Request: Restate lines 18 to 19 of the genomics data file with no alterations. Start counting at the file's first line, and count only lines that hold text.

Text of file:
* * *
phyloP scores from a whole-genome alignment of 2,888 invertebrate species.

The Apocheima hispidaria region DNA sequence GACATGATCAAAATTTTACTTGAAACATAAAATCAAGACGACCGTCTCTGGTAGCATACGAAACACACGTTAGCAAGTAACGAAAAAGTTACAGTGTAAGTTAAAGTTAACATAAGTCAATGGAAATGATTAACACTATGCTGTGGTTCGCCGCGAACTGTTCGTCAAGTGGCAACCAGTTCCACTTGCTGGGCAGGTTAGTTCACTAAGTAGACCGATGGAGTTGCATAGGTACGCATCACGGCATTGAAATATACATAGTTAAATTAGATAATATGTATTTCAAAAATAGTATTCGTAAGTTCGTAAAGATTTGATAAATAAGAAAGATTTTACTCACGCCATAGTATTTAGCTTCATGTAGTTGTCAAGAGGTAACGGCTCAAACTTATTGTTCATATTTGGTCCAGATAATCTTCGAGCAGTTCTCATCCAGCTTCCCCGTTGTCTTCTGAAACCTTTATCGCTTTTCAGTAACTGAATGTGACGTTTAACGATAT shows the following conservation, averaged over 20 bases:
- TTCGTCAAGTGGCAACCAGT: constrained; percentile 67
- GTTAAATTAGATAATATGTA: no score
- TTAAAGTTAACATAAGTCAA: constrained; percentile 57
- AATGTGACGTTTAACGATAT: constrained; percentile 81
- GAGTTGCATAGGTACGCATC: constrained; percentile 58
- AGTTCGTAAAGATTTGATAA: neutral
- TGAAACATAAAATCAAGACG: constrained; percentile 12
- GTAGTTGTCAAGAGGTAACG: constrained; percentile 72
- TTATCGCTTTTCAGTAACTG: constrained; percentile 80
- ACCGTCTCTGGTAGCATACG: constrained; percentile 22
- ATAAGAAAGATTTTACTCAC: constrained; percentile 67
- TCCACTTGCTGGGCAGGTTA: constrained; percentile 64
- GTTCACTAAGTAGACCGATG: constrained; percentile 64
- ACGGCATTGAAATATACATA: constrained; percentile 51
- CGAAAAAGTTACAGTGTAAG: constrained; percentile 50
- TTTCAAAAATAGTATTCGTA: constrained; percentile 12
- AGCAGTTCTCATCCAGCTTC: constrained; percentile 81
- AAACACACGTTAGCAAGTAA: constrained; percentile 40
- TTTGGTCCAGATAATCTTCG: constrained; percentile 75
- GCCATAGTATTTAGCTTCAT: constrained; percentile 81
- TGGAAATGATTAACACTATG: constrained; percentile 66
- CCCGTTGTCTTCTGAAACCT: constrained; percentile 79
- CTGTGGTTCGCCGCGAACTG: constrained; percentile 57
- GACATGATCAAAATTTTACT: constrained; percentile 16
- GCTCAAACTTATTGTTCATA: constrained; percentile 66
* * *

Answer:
- TTTCAAAAATAGTATTCGTA: constrained; percentile 12
- AGCAGTTCTCATCCAGCTTC: constrained; percentile 81